Support for LAist comes from
We Explain L.A.
Stay Connected

Share This

News

Not Good: Distracted Driving Left Nearly 6,000 Dead Last Year

Stories like these are only possible with your help!
You have the power to keep local news strong for the coming months. Your financial support today keeps our reporters ready to meet the needs of our city. Thank you for investing in your community.

driving-distracted-law.jpg
Thanks for being an example to all of us, LADOT | Photo by Lord Jim via LAist Featured Photos on Flickr


Thanks for being an example to all of us, LADOT | Photo by Lord Jim via LAist Featured Photos on Flickr
We see it everyday on Los Angeles roads. Drivers eating, reading, illegally talking on a cell phone, checking Google Maps on their iPhone, painting nails, etc. So much for paying attention, not to mention the lack of turn signals used in by L.A. drivers (annoying!).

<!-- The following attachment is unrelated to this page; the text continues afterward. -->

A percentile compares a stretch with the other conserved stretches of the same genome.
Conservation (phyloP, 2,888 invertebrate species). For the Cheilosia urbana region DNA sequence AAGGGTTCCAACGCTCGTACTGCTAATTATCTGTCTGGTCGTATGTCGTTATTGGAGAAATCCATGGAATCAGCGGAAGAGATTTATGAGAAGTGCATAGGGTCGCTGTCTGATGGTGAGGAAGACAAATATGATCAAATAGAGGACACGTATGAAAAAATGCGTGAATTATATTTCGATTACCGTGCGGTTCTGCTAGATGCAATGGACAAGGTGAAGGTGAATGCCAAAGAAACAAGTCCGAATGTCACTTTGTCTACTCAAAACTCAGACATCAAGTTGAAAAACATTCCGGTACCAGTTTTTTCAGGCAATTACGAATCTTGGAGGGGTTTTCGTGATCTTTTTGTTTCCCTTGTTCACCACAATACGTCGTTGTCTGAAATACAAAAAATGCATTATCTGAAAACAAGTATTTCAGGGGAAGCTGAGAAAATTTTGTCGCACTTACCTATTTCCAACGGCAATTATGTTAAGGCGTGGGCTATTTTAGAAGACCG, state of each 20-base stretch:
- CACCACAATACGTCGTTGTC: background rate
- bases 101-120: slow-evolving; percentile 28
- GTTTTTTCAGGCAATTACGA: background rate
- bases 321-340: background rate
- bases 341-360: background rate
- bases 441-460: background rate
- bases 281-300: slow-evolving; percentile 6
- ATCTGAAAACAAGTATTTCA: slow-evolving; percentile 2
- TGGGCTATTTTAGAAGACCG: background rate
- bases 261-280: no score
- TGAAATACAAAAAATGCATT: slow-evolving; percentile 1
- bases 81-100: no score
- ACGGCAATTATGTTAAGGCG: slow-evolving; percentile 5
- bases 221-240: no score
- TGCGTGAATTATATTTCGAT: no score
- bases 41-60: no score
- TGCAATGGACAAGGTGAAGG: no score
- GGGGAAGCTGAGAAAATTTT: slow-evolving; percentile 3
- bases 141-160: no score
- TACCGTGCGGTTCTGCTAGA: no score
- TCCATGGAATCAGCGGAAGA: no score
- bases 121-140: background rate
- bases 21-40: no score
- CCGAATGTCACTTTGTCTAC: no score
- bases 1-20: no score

The U.S. Department of Transportation hosted a two-day summit yesterday and today on district driving, announcing that 5,870 people were killed and 515,000 were injured last year in crashes involving at least one form of driver distraction, according to the Associated Press. That's 16% of crash fatalities in 2008.

California is one of the 18 states with a ban on texting while driving as well as one of the seven that bans driving while talking on a hand-held phone. Does that mean the streets are safer? Our laws are probably too new for any comprehensive results, but California's ban on texting and phone calls does not prohibit dialing numbers or checking sites like Google Maps.

Support for LAist comes from

"I think it's important that we recognize that hands free is not risk free," said Dr. John Lee, a University of Wisconsin researcher, to the news agency.